Re: Configurable log email@example.com (frans van hoesel)
From: firstname.lastname@example.org (frans van hoesel)
Subject: Re: Configurable log proposal
To: fielding@simplon.ICS.UCI.EDU (Roy T. Fielding)
Date: Wed, 2 Feb 1994 12:20:23 +0100 (MET)
In-reply-to: <email@example.com> from "Roy T. Fielding" at Feb 1, 94 02:43:00 pm
X-Mailer: ELM [version 2.4 PL5]
> Now, as for the pitfalls:
> 1) There is no compelling need for log flexibility other than saving
> disk space. Regardless of how the data is organized, people will still
> want to use some log analyzer to view the data and thus the format should
> be designed primarily for machine readability and for occasional human
> reading or grep search. The log analyzer will have its own (possibly
> configurable) output format for human consumption.
which is not completely true. I never use a log analyzer. I look at the
file, and when I want some particular information I use grep. that works
great for me and I don't need to learn how to use a log analyzer, just to
generate the info Ari wants to put in the logfile. But I'm only
a small user. On the other hand large sites may very well be interested
in saving diskspace (except for the very very large sites :-))
> 2) The content of the data is only known at the time the log entry is
> made. Any information that was not written at that time is lost to
> any later analysis. Thus, it is usually preferable to log everything
> and let the log analysis program choose what should be ignored.
why? If I choose to write down only a limited set into the LOG than I know
I cannot fetch the other information, but it's my choise and my responsibility.
> 3) Every time the configuration changes, the old log file must be deleted.
> This is because any log analyzer will only be able to understand one
> log format at a time.
> 4) Special formatting conventions (like the square brackets surrounding
> the date field in NCSA httpd logs) make it much easier for analyzers
> to parse the data and identify mangled entries -- a condition which
> occurs quite often with NCSA httpd.
> 5) It makes it slightly harder for people like me to write and test a
> simple log analyzer program.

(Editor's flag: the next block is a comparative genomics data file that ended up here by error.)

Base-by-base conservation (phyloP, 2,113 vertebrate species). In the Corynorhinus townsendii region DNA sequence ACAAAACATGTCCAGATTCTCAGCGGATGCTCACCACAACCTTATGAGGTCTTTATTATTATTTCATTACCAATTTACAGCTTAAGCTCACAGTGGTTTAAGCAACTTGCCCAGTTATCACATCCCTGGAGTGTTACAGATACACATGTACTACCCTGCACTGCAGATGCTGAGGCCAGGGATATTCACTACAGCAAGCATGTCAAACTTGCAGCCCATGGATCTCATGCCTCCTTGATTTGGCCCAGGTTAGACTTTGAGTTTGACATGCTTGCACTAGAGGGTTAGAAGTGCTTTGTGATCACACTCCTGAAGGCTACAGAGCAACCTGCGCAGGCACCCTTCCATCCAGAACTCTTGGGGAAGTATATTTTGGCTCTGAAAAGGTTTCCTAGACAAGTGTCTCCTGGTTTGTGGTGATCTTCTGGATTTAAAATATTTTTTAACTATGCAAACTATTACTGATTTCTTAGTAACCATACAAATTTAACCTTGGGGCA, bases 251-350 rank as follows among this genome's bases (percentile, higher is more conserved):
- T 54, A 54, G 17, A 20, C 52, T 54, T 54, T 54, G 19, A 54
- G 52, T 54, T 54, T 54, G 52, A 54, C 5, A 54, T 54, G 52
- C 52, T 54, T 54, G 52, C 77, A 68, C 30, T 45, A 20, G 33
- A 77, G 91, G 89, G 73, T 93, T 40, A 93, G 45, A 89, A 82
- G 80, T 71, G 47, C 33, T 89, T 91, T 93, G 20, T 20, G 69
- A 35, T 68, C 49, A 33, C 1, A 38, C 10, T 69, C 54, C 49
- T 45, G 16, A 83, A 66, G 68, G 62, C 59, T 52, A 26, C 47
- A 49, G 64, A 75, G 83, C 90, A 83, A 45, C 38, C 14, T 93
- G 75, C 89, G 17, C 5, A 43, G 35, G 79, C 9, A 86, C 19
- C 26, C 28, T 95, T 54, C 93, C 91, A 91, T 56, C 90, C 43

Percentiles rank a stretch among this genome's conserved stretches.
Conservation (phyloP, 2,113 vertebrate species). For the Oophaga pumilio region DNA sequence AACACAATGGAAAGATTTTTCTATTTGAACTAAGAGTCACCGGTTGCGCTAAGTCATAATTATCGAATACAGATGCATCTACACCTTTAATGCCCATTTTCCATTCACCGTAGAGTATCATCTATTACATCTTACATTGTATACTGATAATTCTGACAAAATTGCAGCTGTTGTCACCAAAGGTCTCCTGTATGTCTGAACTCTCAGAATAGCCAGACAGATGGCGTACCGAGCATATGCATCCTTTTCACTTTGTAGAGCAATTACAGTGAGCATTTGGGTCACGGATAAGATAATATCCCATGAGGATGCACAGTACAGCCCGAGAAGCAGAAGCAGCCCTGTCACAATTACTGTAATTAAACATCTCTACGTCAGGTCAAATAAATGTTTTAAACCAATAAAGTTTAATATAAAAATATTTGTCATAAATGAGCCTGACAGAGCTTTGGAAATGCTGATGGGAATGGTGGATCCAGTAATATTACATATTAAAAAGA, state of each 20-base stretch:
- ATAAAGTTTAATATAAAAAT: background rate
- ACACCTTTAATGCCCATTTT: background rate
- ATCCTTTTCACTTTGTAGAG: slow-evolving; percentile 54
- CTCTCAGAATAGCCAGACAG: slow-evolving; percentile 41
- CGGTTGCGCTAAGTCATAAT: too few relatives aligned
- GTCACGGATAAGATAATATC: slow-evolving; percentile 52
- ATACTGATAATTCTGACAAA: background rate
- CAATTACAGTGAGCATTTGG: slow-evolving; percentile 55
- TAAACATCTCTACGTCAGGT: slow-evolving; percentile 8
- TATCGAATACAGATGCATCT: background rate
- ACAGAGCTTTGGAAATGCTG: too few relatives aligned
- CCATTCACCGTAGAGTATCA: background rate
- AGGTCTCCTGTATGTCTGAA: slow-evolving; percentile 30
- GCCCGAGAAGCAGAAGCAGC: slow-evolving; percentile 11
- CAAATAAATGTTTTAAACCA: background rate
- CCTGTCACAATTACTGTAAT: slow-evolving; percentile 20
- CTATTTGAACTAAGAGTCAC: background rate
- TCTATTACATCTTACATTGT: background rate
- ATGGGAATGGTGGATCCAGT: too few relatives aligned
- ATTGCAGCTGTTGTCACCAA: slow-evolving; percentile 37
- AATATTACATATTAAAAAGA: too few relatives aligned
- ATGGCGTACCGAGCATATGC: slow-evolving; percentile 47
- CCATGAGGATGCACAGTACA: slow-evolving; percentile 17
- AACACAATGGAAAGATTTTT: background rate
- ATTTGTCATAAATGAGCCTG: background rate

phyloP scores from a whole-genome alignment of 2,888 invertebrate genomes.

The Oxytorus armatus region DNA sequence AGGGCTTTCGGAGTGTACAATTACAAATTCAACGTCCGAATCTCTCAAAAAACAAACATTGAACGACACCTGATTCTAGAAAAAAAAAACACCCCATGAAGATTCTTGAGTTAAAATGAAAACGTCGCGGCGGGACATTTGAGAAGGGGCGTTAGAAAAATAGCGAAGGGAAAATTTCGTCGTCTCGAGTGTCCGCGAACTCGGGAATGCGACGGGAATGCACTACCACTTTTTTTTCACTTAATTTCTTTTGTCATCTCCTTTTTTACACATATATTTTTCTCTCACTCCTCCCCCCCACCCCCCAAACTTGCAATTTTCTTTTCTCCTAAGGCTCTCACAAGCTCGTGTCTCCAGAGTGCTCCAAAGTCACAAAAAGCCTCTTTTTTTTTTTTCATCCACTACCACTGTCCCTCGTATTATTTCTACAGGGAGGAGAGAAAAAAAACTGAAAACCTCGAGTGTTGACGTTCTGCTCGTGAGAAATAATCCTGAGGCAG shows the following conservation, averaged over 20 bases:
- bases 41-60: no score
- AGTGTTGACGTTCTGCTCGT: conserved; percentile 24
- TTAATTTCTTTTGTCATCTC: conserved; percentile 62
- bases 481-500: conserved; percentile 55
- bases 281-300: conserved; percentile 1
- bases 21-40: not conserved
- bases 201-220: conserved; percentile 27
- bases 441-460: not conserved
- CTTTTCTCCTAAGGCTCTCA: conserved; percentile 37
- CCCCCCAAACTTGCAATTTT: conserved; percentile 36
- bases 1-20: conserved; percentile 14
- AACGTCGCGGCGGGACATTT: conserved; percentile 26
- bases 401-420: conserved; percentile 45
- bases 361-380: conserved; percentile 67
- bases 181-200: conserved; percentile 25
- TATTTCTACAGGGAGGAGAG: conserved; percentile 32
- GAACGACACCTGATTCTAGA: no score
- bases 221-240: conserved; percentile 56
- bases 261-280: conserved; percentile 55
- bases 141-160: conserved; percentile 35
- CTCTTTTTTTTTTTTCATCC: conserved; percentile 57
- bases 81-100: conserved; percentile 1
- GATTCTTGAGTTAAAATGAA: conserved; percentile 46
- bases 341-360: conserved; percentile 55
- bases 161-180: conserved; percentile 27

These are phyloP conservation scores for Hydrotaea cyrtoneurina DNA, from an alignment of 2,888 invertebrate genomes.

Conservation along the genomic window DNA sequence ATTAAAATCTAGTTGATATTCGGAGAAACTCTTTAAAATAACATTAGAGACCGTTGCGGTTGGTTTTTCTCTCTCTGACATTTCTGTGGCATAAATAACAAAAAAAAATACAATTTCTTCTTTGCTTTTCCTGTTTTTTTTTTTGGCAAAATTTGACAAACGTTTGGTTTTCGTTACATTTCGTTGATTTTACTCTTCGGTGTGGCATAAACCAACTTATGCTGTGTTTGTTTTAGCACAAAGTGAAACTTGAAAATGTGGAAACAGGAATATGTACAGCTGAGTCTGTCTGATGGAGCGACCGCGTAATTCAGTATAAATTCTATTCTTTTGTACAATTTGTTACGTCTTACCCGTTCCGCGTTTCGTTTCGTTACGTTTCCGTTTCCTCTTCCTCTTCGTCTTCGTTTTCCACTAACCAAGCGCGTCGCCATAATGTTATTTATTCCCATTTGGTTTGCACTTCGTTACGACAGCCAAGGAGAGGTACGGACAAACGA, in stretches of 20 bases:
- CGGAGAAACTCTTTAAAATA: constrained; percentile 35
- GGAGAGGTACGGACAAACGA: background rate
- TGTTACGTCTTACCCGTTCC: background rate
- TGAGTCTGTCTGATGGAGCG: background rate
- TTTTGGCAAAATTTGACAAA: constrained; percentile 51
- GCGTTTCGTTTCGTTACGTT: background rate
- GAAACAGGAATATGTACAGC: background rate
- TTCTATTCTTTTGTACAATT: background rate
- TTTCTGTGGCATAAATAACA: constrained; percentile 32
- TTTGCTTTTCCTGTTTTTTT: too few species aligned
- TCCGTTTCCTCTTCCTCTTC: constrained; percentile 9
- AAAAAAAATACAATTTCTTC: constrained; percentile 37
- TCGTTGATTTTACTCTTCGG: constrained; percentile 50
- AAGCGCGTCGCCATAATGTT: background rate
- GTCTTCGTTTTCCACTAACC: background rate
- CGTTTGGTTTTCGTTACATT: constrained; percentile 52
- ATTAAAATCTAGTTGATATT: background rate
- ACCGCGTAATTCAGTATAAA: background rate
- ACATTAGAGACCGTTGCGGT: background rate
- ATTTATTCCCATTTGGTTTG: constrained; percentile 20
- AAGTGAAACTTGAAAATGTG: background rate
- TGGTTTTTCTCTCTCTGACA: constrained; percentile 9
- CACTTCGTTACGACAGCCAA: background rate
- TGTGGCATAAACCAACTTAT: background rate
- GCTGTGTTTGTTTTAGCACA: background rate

3) 4) 5) are irrelevant to a guy like me who simply want to broswe the
logfile and has only a very small local disk.
3) can be solved by writing down the configuration change in the logfile
which is also handy for 5) so you will know at all times what the
format is and which fields are written in the logfile.
ie. the same string that does the formatting in ari's program should
be present in the logfile; or if you are willing to forget about 3)
should be made avaliable for the log analyzer. That makes your '-'
suggested below unnesecairy,
> Having said all that, I still think that it may be a good idea providing
> that the above concerns are addressed (i.e. I have faith that the server
> authors will go out of their way to make my life easier, providing that
> I let them know what will make my life easier). Although I personally
> would prefer a fixed format, I am willing to go with the flow.
> In that spirit, let me propose that some generic indicator (such as "-")
> be used for any field which is desired by the configuration string (or by
> the fixed format) but is unknown or empty for a particular log entry.
> Thus, if the configurable string indicates REMOTE_IDENT should be logged
> between FULL YEAR and CLIENT HOST ADDRESS (as in "%Y %I %C"), and
> REMOTE_IDENT is empty, then the output should be like:
> "1994 - simplon.ics.uci.edu"
> rather than
> "1994 simplon.ics.uci.edu"
> for reasons that should be obvious to most hackers.
> ....Roy Fielding ICS Grad Student, University of California, Irvine USA
> <A HREF="http://www.ics.uci.edu/dir/grad/Software/fielding">About Roy</A>